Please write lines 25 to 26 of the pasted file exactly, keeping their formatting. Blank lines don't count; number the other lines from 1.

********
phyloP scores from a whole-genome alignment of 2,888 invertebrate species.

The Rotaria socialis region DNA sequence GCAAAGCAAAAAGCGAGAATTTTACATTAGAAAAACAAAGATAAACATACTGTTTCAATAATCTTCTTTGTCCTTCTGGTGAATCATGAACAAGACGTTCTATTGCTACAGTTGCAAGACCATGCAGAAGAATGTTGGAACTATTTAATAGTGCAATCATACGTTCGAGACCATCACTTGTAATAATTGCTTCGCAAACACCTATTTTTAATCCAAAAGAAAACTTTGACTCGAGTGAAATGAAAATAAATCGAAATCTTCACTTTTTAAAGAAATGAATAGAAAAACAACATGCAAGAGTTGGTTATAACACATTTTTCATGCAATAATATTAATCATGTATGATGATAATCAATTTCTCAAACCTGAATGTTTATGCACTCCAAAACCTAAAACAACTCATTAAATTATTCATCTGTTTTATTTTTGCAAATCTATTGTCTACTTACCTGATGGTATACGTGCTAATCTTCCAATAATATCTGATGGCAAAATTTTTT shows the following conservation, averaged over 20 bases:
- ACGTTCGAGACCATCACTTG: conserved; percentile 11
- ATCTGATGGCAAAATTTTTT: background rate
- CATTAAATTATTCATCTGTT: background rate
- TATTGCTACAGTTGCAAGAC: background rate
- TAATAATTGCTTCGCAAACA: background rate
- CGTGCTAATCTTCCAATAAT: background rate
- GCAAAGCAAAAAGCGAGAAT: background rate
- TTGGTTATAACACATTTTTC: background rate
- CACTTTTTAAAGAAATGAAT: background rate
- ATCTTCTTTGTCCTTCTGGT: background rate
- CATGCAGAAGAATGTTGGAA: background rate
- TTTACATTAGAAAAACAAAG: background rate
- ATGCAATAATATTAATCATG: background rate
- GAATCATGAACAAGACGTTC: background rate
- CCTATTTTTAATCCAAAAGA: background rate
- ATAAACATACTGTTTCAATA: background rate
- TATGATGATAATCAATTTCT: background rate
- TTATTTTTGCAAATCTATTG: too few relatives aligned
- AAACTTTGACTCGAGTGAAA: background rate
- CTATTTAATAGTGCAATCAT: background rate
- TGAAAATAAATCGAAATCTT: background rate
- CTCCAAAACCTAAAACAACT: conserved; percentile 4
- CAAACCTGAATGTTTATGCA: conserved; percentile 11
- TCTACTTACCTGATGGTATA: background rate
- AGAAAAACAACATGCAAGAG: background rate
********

- CAAACCTGAATGTTTATGCA: conserved; percentile 11
- TCTACTTACCTGATGGTATA: background rate